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Courses

  • 5 Lessons

    000 – Quick Start Bridge – Learn by playing

    A brief overview of our lesson features and an introduction to Bridge. At the end of this course you'll play your first Bridge game. Lessons 015-019
  • 14 Lessons

    010 -Bridge Hand Evaluation

    In this course you will learn  how to value your hand in order to bid effectively, the difference between bridge and other card games, the rank of the bids, where you get your points from, trumps or NoTrumps, terminology and tricks you will play a game after each lesson as well as having a short progress quiz at the end of each lesson.

  • 16 Lessons

    300 – Declarer Card Play

    Before starting to play “Wait.” As soon as the opening lead has been made, it is time to stop and think, to count winners and losers, to review the opposition bidding (or lack of it) and to draw conclusions, to search for where the missing tricks might come from and, of course, to decide what principles to apply. Plan your line of play. Do not touch a single card in dummy, even if it is a singleton, before planning the play.

  • 36 Lessons

    400 – On Defense – Bidding and Card Play

    When you are on defense there are several ways (called systems) you can communicate with your partner. Of course you can only communicate using the cards you put down, your partner needs to watch carefully and try to watch for your signals. These lessons cover a few of the more commonly used systems and are intended as general guides for players and are not intended to be rigid failsafe rules.
  • 14 Lessons

    500 – Conventions in Bridge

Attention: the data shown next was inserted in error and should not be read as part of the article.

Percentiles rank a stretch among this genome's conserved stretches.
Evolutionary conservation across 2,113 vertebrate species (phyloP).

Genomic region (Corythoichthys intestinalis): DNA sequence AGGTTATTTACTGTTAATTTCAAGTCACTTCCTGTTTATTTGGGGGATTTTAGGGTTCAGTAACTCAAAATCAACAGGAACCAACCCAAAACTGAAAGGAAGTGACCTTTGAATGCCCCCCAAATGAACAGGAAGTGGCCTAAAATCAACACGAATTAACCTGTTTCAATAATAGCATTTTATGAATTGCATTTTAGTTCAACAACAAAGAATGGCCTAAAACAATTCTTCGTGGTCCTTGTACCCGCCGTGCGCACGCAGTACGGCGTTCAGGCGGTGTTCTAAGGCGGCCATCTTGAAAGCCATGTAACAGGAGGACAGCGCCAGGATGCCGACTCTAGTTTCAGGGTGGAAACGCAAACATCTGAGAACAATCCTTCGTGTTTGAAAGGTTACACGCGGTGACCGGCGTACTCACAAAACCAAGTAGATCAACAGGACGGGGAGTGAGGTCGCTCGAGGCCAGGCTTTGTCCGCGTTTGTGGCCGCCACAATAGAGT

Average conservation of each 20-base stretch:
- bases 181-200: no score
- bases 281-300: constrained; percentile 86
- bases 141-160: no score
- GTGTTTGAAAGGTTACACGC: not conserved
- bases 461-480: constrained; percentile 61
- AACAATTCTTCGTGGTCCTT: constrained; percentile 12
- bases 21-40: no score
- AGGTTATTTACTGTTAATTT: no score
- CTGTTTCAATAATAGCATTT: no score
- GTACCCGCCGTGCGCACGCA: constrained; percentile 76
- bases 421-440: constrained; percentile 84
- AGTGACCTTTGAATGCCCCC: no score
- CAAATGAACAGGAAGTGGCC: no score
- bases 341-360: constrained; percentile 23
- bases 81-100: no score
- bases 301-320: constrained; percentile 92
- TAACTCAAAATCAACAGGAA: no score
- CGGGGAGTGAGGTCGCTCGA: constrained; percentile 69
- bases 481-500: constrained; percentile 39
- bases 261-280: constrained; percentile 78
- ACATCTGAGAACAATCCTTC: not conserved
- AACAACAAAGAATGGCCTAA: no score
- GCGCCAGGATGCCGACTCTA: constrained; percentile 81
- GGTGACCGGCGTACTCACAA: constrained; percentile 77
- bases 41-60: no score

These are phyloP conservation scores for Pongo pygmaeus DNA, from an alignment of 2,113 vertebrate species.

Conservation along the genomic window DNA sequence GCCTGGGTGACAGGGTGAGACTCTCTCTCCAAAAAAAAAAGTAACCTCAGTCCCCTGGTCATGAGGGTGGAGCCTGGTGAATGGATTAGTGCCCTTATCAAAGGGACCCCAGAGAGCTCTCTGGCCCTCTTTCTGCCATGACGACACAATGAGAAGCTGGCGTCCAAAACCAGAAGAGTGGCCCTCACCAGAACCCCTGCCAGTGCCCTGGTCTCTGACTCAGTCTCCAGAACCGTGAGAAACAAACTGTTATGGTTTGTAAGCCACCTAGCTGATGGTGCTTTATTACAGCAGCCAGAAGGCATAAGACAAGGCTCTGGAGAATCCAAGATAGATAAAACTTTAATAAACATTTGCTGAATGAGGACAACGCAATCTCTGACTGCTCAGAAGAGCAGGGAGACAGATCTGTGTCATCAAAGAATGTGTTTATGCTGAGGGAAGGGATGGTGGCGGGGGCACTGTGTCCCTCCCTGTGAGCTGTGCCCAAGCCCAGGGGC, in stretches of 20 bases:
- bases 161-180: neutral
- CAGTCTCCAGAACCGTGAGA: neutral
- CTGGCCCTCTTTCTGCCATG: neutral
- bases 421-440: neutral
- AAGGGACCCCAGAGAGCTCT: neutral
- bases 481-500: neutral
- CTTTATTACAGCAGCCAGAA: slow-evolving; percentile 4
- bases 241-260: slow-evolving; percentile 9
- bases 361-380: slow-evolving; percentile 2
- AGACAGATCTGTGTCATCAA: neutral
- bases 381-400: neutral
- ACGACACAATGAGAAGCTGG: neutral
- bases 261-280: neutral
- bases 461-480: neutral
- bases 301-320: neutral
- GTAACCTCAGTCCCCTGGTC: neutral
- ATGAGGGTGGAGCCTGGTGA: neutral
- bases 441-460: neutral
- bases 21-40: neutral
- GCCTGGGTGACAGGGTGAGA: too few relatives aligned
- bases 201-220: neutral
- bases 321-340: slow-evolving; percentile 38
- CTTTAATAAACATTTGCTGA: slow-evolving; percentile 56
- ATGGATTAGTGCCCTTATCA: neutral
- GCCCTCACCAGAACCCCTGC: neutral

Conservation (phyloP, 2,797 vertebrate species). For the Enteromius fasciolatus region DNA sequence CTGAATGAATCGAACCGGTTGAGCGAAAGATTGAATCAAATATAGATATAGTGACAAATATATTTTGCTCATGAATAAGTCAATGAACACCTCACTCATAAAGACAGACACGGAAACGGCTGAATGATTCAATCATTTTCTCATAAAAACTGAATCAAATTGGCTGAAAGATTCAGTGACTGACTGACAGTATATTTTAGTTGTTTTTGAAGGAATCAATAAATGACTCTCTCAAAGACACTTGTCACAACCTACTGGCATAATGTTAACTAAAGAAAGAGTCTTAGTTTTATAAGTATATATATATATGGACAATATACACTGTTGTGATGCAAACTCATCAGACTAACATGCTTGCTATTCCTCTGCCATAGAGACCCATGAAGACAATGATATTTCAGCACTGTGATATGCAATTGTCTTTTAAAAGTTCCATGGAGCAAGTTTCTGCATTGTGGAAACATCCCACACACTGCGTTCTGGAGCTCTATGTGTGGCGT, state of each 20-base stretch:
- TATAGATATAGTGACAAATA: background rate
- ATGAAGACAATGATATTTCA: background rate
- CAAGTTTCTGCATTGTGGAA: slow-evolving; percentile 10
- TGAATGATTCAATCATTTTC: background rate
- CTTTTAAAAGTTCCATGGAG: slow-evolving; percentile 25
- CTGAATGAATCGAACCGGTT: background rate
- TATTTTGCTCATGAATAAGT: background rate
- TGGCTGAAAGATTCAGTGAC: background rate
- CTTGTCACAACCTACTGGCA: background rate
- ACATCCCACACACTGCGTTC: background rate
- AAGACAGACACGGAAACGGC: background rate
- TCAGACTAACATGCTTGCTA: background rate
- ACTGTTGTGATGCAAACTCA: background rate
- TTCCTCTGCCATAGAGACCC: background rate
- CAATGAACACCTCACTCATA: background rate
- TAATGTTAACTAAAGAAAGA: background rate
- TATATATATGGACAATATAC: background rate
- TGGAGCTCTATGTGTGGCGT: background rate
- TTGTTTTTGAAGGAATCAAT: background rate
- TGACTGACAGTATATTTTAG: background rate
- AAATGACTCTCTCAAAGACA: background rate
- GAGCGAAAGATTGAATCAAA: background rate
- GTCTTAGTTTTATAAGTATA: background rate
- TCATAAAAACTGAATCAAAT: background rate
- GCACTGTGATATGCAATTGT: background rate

Some of the more common conventions used in Bridge and what they mean. Bids may be "natural" meaning they are based on a holding of the suit bid, or a balanced distribution in the case of a notrump bid or "artificial" where the bid shows a feature unrelated to the suit that has been bid.

The Acol Bidding System

*If you live in the UK, Ireland, Australia or New Zealand Acol is the most widespread system Acol has the following characteristics:
  • It is a natural system: most opening bids, responses and rebids are made with at least 4 cards in the suit bid, and most no trump bids are made with balanced hands.
  • It is a four-card major system: only four-card suits are required to open 1 or 1, unlike Standard American and many other systems where five-card suits are typically required.
  • It makes extensive use of limit bids: limit bids describe the hand so closely, in terms of high card points (HCP) and shape, that the one who makes the limit bid is expected to pass on the next round, unless partner makes a forcing bid.
  • Understanding and correct use of limit bids and forcing bids is fundamental to applying the system: all no trump bids below the level of 4NT are limit bids, as are all suit bids that merely repeat a suit already bid by the partnership; changes of suit may be forcing or not depending on the approach bids.
  • The level of the 1NT opening bid influences other bids: the normal choice is between a “weak no trump” (12–14 HCP) and a “strong no trump” (15–17 HCP).
  • All 1 of a suit opening bids then promise at least 4 cards in the bid suit
  • Notrump follow-up conventions include Stayman, Jacoby transfers Blackwood and Gerber Convention.